States Consider Labels for Genetically Modified Foods
WebMD News Archive
Jan. 24, 2014 -- A number of states are considering laws requiring labels on food products that contain genetically modified ingredients. The states are weighing such action because there is no federal regulation.
Currently, only Connecticut and Maine have such laws, but they won't take effect until other states implement their own rules. Bills to require labels on genetically modified foods are expected in more than two dozen states, the Associated Press reported.
One of those states is Rhode Island.
"I don't know if it's harmful or unhealthy, but it's something people have a right to know about," said Rhode Island state Rep. Dennis Canario, a Democrat sponsoring a labeling bill, the AP reported. "They put calories on a package. They put the fat content. If the ingredients have been genetically altered, shouldn't that be listed on there somewhere?"
In the past two years, voters in California and Washington rejected ballot proposals that would have required labels on genetically modified foods. On Wednesday, New Hampshire lawmakers defeated such a bill.
"If you believe genetic modification produces food that has a health risk, then you're saying the FDA should be the one to label it," said state Rep. Linda Lauer, a Democrat and a retired chemist, the AP reported. "And if there's no health risk, then why are you requiring a label?"
Seventy percent of processed foods contain at least one ingredient made or derived from genetically modified crops, according to the nonprofit Center for Science in the Public Interest, while the Grocery Manufacturers Association says it's between 70 and 80 percent.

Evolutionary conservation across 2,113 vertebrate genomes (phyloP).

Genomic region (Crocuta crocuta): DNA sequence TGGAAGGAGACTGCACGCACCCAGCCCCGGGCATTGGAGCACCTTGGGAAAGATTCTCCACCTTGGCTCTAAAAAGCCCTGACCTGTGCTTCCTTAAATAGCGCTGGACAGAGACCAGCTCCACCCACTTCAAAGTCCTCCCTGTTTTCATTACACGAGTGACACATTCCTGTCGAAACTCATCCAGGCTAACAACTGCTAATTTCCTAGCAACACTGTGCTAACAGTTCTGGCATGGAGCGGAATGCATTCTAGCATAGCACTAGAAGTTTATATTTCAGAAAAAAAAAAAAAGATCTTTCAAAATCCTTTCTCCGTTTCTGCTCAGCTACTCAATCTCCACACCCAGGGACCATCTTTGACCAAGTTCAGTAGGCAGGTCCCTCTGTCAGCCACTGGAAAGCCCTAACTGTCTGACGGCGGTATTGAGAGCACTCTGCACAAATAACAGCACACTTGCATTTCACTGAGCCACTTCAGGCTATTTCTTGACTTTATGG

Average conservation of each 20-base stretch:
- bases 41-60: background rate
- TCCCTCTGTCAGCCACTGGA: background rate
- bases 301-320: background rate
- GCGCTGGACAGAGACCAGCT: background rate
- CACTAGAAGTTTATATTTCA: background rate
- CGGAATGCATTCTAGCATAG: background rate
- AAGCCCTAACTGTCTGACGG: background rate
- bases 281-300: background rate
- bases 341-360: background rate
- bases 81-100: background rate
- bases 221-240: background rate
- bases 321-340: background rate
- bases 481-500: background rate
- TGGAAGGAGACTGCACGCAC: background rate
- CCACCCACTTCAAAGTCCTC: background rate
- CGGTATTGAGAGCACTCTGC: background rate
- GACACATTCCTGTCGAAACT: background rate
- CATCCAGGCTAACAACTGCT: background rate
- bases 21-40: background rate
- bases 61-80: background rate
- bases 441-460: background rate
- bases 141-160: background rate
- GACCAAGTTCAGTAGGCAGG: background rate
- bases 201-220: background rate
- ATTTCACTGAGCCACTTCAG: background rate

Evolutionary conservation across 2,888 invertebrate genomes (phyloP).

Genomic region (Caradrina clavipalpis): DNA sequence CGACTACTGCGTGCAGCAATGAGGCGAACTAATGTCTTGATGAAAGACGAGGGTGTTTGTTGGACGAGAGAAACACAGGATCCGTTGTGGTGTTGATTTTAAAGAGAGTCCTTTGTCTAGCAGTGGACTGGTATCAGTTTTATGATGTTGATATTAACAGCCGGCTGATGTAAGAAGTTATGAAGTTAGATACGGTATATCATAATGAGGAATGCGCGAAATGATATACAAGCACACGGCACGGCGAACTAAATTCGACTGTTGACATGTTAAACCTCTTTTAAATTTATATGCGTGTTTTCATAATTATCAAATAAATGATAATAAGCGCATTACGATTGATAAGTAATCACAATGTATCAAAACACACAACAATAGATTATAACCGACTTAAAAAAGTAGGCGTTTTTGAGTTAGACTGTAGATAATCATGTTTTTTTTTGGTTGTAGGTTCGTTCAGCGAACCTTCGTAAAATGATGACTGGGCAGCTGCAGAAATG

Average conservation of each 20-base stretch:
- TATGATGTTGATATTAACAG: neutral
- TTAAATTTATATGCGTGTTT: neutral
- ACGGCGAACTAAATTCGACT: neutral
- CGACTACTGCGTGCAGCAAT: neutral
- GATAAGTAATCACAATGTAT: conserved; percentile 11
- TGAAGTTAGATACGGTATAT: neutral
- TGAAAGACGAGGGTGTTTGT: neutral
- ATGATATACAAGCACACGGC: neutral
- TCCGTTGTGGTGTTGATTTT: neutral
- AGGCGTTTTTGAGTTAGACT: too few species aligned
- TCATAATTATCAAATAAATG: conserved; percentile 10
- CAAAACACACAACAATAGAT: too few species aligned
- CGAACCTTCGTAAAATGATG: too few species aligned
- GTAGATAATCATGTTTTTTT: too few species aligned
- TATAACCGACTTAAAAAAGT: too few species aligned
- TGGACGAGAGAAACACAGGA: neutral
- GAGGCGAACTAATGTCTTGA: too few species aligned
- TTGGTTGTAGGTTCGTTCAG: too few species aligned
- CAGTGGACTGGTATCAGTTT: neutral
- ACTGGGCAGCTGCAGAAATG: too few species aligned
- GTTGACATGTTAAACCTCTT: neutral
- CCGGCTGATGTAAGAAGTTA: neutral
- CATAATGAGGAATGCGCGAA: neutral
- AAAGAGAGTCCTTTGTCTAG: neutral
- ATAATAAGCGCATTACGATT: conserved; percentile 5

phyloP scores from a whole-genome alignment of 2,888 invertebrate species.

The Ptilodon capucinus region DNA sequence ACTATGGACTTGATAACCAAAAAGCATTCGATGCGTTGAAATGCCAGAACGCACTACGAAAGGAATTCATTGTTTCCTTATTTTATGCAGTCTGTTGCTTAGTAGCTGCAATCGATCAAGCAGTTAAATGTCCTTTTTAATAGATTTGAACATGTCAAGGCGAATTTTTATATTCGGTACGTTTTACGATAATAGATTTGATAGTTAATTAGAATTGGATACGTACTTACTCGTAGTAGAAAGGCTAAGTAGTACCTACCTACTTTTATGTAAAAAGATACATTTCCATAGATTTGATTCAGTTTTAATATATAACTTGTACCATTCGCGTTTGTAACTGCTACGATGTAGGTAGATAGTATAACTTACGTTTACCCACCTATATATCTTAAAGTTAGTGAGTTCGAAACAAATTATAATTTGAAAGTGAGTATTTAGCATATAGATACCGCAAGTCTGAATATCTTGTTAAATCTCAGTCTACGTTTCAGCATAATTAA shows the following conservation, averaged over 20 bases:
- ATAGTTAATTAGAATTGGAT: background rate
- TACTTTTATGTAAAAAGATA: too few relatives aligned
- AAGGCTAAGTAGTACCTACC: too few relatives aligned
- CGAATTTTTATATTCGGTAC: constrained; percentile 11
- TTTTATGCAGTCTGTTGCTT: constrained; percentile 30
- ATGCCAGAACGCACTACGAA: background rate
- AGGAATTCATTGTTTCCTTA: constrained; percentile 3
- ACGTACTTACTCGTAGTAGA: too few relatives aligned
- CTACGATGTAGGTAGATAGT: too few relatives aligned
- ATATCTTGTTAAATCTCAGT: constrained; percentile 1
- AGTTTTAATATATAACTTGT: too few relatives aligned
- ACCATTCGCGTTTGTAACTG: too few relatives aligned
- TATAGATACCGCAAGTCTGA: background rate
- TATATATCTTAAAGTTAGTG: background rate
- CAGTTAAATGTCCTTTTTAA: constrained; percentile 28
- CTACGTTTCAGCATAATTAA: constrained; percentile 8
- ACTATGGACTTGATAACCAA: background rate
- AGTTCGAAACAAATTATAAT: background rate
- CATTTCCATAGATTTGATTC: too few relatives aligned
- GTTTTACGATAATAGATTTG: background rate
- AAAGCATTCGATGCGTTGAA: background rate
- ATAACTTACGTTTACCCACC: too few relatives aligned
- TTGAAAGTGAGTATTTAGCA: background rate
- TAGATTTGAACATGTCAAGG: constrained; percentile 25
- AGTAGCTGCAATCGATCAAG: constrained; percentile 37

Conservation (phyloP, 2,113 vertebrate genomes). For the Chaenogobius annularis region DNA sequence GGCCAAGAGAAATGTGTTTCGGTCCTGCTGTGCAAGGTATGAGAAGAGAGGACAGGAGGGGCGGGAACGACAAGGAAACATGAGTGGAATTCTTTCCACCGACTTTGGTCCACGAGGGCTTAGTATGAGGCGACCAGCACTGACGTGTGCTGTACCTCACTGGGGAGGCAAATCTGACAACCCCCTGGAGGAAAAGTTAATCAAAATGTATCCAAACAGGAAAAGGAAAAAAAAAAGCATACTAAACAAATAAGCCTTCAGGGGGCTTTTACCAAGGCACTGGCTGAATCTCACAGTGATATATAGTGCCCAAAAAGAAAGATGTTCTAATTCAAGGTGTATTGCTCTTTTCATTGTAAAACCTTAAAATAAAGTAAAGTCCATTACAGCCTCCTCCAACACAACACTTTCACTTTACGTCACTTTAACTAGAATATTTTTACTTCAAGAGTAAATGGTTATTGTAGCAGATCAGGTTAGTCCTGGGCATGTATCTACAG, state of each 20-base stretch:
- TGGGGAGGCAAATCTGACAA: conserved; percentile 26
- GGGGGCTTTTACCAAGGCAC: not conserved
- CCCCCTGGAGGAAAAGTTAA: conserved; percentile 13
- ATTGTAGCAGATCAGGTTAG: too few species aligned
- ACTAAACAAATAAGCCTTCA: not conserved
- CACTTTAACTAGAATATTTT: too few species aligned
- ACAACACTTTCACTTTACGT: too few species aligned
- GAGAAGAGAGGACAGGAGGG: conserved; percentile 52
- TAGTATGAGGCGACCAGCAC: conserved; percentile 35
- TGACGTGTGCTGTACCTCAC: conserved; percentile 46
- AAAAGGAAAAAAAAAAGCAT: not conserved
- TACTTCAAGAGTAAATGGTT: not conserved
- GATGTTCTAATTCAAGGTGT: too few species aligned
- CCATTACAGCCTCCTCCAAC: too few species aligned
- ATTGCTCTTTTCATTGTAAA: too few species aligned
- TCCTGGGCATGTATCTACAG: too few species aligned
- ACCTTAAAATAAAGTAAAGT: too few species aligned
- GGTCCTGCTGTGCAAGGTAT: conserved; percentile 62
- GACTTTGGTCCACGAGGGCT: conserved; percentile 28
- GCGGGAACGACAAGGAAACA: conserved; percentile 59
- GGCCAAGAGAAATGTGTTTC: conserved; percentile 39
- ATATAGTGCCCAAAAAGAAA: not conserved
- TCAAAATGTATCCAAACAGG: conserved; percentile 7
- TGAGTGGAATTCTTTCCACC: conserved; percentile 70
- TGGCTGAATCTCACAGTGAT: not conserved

Researchers have found no evidence that genetically-modified foods are more harmful than those without genetic modifications, but proponents of labeling laws say consumers have a right to be informed, the AP reported.
Groups on both sides of the issue want a federal standard on how genetically modified foods are labeled. The Food and Drug Administration now allows food producers to voluntarily label their items as genetically engineered or not.
A number of nations, including the members of the European Union, have labeling laws for genetically modified foods and it's likely that pressure from states acting on their own will force the U.S. government to implement labeling requirements, according to Scott Faber, executive director of the pro-labeling organization Just Label It.
"Clearly the FDA has the authority to require labeling, but the states are leading the way," Faber told the AP. "Ultimately, once a number of states act, the federal government will too."